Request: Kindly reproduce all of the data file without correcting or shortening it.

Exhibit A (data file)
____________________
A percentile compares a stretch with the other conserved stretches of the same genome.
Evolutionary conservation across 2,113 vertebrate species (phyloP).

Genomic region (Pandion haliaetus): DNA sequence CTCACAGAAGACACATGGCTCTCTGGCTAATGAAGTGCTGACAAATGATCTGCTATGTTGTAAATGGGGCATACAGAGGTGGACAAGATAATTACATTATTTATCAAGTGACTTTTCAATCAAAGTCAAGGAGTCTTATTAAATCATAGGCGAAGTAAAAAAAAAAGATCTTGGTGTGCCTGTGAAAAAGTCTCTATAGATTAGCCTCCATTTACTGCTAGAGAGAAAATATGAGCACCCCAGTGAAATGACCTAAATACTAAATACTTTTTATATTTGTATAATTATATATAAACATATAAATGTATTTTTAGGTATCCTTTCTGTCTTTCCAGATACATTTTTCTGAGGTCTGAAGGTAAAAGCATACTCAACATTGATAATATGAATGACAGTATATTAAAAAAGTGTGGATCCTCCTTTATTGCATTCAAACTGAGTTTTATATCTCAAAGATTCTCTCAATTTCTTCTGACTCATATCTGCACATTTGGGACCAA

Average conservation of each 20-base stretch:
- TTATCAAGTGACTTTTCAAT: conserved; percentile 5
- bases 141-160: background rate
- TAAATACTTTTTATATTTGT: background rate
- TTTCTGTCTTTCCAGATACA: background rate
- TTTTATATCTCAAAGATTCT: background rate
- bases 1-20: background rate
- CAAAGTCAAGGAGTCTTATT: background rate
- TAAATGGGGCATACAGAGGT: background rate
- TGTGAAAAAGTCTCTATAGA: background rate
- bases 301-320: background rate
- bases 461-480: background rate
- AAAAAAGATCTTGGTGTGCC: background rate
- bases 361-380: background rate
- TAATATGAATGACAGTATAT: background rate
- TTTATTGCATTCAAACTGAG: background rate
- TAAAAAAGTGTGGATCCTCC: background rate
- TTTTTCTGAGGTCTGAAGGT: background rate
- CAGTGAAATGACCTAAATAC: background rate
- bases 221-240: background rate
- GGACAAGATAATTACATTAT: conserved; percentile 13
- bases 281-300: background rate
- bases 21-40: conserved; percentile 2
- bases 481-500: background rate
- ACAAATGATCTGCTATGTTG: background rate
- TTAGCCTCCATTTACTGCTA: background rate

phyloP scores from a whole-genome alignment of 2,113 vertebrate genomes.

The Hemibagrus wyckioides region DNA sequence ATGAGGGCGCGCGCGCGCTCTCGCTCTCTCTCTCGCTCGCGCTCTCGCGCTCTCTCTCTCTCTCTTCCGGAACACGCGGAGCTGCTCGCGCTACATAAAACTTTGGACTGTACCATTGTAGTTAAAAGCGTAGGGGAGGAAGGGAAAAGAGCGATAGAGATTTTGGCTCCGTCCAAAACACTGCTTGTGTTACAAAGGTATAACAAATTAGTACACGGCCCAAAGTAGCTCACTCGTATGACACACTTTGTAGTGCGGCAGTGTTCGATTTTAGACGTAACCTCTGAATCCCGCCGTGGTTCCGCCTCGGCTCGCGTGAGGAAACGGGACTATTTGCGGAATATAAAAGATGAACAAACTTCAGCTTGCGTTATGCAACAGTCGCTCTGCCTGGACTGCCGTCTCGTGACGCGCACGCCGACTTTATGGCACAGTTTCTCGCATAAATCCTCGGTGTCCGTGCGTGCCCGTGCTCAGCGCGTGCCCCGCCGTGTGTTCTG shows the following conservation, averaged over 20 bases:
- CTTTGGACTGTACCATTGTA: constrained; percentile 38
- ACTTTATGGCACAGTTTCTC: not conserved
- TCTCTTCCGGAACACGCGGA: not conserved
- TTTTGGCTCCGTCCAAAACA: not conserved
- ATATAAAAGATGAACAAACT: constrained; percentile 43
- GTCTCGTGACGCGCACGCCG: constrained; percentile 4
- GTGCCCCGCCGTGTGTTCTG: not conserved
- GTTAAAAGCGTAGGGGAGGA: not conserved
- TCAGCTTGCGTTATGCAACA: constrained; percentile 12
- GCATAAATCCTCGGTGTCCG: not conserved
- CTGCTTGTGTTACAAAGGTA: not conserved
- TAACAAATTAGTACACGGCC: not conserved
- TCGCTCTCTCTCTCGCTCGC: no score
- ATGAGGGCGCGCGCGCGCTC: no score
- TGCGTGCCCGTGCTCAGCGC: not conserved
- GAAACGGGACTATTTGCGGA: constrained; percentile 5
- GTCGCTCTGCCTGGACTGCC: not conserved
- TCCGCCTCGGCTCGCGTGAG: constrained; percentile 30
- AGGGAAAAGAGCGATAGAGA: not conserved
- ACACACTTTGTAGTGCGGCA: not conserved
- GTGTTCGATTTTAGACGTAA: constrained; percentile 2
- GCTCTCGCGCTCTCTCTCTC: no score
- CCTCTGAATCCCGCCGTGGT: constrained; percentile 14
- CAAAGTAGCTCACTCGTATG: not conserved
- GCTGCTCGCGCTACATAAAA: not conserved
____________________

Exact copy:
A percentile compares a stretch with the other conserved stretches of the same genome.
Evolutionary conservation across 2,113 vertebrate species (phyloP).

Genomic region (Pandion haliaetus): DNA sequence CTCACAGAAGACACATGGCTCTCTGGCTAATGAAGTGCTGACAAATGATCTGCTATGTTGTAAATGGGGCATACAGAGGTGGACAAGATAATTACATTATTTATCAAGTGACTTTTCAATCAAAGTCAAGGAGTCTTATTAAATCATAGGCGAAGTAAAAAAAAAAGATCTTGGTGTGCCTGTGAAAAAGTCTCTATAGATTAGCCTCCATTTACTGCTAGAGAGAAAATATGAGCACCCCAGTGAAATGACCTAAATACTAAATACTTTTTATATTTGTATAATTATATATAAACATATAAATGTATTTTTAGGTATCCTTTCTGTCTTTCCAGATACATTTTTCTGAGGTCTGAAGGTAAAAGCATACTCAACATTGATAATATGAATGACAGTATATTAAAAAAGTGTGGATCCTCCTTTATTGCATTCAAACTGAGTTTTATATCTCAAAGATTCTCTCAATTTCTTCTGACTCATATCTGCACATTTGGGACCAA

Average conservation of each 20-base stretch:
- TTATCAAGTGACTTTTCAAT: conserved; percentile 5
- bases 141-160: background rate
- TAAATACTTTTTATATTTGT: background rate
- TTTCTGTCTTTCCAGATACA: background rate
- TTTTATATCTCAAAGATTCT: background rate
- bases 1-20: background rate
- CAAAGTCAAGGAGTCTTATT: background rate
- TAAATGGGGCATACAGAGGT: background rate
- TGTGAAAAAGTCTCTATAGA: background rate
- bases 301-320: background rate
- bases 461-480: background rate
- AAAAAAGATCTTGGTGTGCC: background rate
- bases 361-380: background rate
- TAATATGAATGACAGTATAT: background rate
- TTTATTGCATTCAAACTGAG: background rate
- TAAAAAAGTGTGGATCCTCC: background rate
- TTTTTCTGAGGTCTGAAGGT: background rate
- CAGTGAAATGACCTAAATAC: background rate
- bases 221-240: background rate
- GGACAAGATAATTACATTAT: conserved; percentile 13
- bases 281-300: background rate
- bases 21-40: conserved; percentile 2
- bases 481-500: background rate
- ACAAATGATCTGCTATGTTG: background rate
- TTAGCCTCCATTTACTGCTA: background rate

phyloP scores from a whole-genome alignment of 2,113 vertebrate genomes.

The Hemibagrus wyckioides region DNA sequence ATGAGGGCGCGCGCGCGCTCTCGCTCTCTCTCTCGCTCGCGCTCTCGCGCTCTCTCTCTCTCTCTTCCGGAACACGCGGAGCTGCTCGCGCTACATAAAACTTTGGACTGTACCATTGTAGTTAAAAGCGTAGGGGAGGAAGGGAAAAGAGCGATAGAGATTTTGGCTCCGTCCAAAACACTGCTTGTGTTACAAAGGTATAACAAATTAGTACACGGCCCAAAGTAGCTCACTCGTATGACACACTTTGTAGTGCGGCAGTGTTCGATTTTAGACGTAACCTCTGAATCCCGCCGTGGTTCCGCCTCGGCTCGCGTGAGGAAACGGGACTATTTGCGGAATATAAAAGATGAACAAACTTCAGCTTGCGTTATGCAACAGTCGCTCTGCCTGGACTGCCGTCTCGTGACGCGCACGCCGACTTTATGGCACAGTTTCTCGCATAAATCCTCGGTGTCCGTGCGTGCCCGTGCTCAGCGCGTGCCCCGCCGTGTGTTCTG shows the following conservation, averaged over 20 bases:
- CTTTGGACTGTACCATTGTA: constrained; percentile 38
- ACTTTATGGCACAGTTTCTC: not conserved
- TCTCTTCCGGAACACGCGGA: not conserved
- TTTTGGCTCCGTCCAAAACA: not conserved
- ATATAAAAGATGAACAAACT: constrained; percentile 43
- GTCTCGTGACGCGCACGCCG: constrained; percentile 4
- GTGCCCCGCCGTGTGTTCTG: not conserved
- GTTAAAAGCGTAGGGGAGGA: not conserved
- TCAGCTTGCGTTATGCAACA: constrained; percentile 12
- GCATAAATCCTCGGTGTCCG: not conserved
- CTGCTTGTGTTACAAAGGTA: not conserved
- TAACAAATTAGTACACGGCC: not conserved
- TCGCTCTCTCTCTCGCTCGC: no score
- ATGAGGGCGCGCGCGCGCTC: no score
- TGCGTGCCCGTGCTCAGCGC: not conserved
- GAAACGGGACTATTTGCGGA: constrained; percentile 5
- GTCGCTCTGCCTGGACTGCC: not conserved
- TCCGCCTCGGCTCGCGTGAG: constrained; percentile 30
- AGGGAAAAGAGCGATAGAGA: not conserved
- ACACACTTTGTAGTGCGGCA: not conserved
- GTGTTCGATTTTAGACGTAA: constrained; percentile 2
- GCTCTCGCGCTCTCTCTCTC: no score
- CCTCTGAATCCCGCCGTGGT: constrained; percentile 14
- CAAAGTAGCTCACTCGTATG: not conserved
- GCTGCTCGCGCTACATAAAA: not conserved